Since I’ve been old enough to vote – 50 years now – I’ve felt, except maybe once or twice, that I was voting for the lesser of evils.
That problem was acute in the run up to the 2016 election, and already I’m hearing people say about the 2018 midterm: no matter who it is, if it’s Democrat, you’ve got to vote for it. We’ve got to cancel congressional support for Trump.
That seems not an unworthy goal.
But let’s think about a democracy constantly providing choices which great numbers of people are uncomfortable with, disappointed in, insulted by, angry about.
Do I really have a vote if I can’t vote for the world I want, a world based in sanity rather than suicidal exploitation and U.S. empire? What does it mean if I can’t vote to grapple with the issues I think most urgent?
Someone might answer, well, write in the candidate then who fits your bill. Really? That’s throwing away your vote as sure as not voting.
It seems to me that when you vote for the lesser of evils knowing full well that one of the candidates is more reprehensible than the other but that neither will solve the serious problems, you have then voted against democracy. You’ve disenfranchised yourself. Haven’t you then turned the fundamental tool of democracy into a wrecking bar to tear it down rather than build it up? To protect yourself against a big blue monster, you’ve tied your fate to a smaller green monster. Or, to save yourself from cancer, you’ve chosen heart disease.
Someone will surely remind me that politics is about compromise. Voting for the lesser of evils is a compromise; that’s what we do in politics. Politicians must often compromise. Sometimes that’s a courageous virtue – the art of the possible. Sometimes it’s a betrayal. But is it the role of citizens to compromise their values and their intelligence? I think my obligation as a citizen may be not to compromise but to adhere to my values, to insist on what I consider moral and sane. If I compromise, I give my elected official permission to compromise even further. These sorts of compromises have brought us to the brink of disaster – actually beyond the brink for so many people already besieged by climate change or the member of a species made extinct by habitat loss.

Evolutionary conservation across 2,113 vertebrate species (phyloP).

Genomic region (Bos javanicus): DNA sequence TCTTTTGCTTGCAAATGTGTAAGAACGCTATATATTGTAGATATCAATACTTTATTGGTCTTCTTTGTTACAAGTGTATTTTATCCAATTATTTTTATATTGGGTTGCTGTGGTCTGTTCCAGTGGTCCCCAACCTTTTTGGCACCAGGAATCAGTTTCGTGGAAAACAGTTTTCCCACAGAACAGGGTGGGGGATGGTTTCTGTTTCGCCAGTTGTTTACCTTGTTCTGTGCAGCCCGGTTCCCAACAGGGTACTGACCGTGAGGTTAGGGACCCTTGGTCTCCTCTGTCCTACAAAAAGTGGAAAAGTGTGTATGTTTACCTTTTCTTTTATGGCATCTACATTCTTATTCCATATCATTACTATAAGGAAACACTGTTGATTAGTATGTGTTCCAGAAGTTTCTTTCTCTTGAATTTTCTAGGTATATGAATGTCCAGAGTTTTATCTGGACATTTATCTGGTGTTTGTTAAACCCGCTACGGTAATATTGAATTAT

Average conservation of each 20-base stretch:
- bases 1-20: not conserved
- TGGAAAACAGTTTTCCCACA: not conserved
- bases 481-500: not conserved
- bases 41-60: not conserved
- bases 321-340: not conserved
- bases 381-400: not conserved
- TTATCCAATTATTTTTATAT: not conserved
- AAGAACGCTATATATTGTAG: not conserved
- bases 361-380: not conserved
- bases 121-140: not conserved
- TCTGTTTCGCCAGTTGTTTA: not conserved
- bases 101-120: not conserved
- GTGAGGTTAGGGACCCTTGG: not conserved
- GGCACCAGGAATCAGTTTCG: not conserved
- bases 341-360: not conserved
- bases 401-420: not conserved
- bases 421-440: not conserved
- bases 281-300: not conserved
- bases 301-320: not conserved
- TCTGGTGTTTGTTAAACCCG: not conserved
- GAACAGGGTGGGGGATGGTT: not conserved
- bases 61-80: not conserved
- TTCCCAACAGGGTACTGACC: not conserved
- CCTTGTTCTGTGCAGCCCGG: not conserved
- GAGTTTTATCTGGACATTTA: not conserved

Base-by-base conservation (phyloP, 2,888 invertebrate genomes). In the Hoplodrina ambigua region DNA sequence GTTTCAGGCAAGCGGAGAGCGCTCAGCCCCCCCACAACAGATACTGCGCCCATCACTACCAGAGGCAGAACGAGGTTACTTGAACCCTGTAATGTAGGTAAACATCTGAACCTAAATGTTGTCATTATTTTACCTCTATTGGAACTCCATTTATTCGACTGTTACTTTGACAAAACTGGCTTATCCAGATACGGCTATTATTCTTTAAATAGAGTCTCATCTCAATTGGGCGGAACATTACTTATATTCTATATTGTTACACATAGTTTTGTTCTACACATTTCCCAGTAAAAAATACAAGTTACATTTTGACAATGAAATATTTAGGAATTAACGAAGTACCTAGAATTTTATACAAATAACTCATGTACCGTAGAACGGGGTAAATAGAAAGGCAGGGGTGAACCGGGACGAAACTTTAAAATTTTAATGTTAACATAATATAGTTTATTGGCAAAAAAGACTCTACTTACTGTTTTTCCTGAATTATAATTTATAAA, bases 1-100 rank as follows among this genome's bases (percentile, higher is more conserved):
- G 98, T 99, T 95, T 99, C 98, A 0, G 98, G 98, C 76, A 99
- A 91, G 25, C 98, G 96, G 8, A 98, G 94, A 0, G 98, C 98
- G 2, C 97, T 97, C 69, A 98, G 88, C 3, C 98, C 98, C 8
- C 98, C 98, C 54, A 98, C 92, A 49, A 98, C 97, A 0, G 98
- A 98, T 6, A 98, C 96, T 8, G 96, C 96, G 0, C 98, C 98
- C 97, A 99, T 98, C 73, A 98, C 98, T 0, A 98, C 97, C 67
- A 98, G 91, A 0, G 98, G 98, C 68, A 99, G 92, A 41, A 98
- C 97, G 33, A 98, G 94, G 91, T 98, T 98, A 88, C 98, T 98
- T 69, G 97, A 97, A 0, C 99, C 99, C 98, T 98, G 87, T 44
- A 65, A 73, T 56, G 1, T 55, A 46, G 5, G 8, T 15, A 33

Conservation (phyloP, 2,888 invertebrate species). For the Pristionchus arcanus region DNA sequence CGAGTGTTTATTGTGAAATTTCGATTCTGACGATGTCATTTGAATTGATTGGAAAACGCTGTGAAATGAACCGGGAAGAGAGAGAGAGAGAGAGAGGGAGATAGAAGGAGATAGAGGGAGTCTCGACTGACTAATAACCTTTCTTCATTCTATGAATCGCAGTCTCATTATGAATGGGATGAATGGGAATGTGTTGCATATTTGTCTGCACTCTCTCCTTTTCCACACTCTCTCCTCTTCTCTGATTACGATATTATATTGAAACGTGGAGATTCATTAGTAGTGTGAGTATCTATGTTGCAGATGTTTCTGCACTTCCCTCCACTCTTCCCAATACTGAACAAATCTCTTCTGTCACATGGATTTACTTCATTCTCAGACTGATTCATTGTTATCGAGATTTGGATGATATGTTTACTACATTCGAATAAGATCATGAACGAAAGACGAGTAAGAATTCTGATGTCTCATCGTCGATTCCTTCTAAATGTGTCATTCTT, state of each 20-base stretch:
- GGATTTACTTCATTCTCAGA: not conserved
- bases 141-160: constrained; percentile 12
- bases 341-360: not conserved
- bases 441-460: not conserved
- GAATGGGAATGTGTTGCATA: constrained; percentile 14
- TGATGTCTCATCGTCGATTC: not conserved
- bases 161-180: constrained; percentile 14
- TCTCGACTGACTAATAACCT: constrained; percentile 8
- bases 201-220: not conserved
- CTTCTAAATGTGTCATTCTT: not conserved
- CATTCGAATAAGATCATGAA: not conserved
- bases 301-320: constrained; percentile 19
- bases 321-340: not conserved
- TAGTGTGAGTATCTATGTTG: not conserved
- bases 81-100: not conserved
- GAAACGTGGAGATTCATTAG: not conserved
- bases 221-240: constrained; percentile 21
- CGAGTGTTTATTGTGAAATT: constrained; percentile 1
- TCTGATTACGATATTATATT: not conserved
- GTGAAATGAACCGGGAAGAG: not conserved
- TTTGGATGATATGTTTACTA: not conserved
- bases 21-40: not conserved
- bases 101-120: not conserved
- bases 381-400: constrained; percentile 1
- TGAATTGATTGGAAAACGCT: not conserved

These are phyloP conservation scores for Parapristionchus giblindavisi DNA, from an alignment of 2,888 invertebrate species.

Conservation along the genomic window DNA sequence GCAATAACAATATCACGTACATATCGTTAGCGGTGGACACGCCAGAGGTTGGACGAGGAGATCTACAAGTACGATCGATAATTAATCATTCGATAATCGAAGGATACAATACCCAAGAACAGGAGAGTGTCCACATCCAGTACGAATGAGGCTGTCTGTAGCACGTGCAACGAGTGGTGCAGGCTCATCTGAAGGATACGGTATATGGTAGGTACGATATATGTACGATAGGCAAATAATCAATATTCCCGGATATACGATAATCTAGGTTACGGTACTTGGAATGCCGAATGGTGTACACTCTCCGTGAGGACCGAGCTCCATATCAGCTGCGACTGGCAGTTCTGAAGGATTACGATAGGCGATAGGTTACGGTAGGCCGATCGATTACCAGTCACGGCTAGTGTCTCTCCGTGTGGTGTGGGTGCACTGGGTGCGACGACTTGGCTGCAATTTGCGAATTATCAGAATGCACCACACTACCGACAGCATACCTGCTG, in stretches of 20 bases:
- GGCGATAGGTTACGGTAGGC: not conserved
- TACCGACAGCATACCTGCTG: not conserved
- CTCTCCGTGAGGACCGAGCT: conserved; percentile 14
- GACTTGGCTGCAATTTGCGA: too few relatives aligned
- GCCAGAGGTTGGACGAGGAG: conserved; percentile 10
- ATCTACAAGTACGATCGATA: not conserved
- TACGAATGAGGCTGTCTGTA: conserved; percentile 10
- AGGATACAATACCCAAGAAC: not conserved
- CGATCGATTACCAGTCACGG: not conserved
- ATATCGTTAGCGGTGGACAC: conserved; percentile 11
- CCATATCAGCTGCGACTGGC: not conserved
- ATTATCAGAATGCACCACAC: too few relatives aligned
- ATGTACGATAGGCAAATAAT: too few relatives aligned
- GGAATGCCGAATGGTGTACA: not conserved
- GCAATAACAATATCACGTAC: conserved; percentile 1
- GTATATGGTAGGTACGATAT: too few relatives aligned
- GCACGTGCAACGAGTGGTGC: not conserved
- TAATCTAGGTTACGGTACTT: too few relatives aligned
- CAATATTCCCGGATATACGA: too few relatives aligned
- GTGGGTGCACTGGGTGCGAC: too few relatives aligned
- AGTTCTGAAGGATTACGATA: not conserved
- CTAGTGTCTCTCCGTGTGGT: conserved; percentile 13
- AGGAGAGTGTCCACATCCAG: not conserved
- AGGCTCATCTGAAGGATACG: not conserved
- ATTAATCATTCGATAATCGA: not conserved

We all know now (and if you don’t, you’re living in propaganda land) that we live in an oligarchy. A plutocracy. A military/industrial corporatocracy which determines that we have two corporate parties, with two amenable-to-capitalism candidates, and no viable third party. Voting for the lesser of evils inside that system is a vote for the status quo.
If we show signs of opposing this system by refusing to vote, our friends are outraged: “But what if that blue monster wins?” I say the monster has already won. The monster is the system that is despoiling the earth with dollars and weapons and entitlement.
When I vote, I want to be able to vote not for the lesser of evils but the better of goods. I want candidates who recognize the urgency of the crises bearing down on us. And my choice then is: who has the best plan? I want to simply vote for sanity in defiance of this corrupt system. The essential evil in the system is that we can’t vote to fix it. I can’t vote to get the money out of the system. I can’t vote to indict a government of war criminals. I can’t vote to end an economy based on death.
When we are encouraged to vote for the lesser of evils, we are encouraged to vote our fear not our hope, vote for the status quo not for justice. Or to vote for a person more inclined to do the will of the Pentagon rather than Big Pharma or more inclined to sell out to Citigroup rather than kowtow to Exxon-Mobil.
Someone might say, yes, all that’s true, but we can’t look at that big picture. We’ve got to deal with this election right now. We’ll fix that big stuff later. No, not true. There is no later.
The choice of human survival and the survival of other species is upon us – the survival of all the plants and animals on the planet who can’t vote. The big issues are the most present. They are the greater evil. Voting for the lesser evil is voting for the greater evil.
But, after all that, am I telling you that you should not vote for Democrats, any Democrats, to break the chokehold of the Republicans on Congress? No, I’m not saying that. My own truth telling, and I am being as honest as I know how, runs head on into the nastiness of this moment and the reality of so many social, environmental, legal and political protections being stripped away by our current government. If we vote in Democratic majorities, will we be voting to end U.S. militarism and empire? No. Will we be voting to make a radical shift in green energy production? No, nowhere near radical enough. Will we be voting to get the special interest money – which makes the system anti-democratic – out of the system? No. Will we be voting for national health care? Maybe a little closer.
What this means is that the election, no matter which way it goes, obligates us to citizen action and civil disobedience – to demand action that will save life and create hope for the future on this ailing planet. Because we can’t vote for the better of goods, inevitably we must vote for greater responsibility for ourselves. The system won’t right this listing ship. Only we can.
We can’t vote for democracy, but we sure as hell can act for it. That’s the choice that isn’t the lesser of evils. It’s the better of goods. It’s the vote we’ve always got no matter what the system gives us.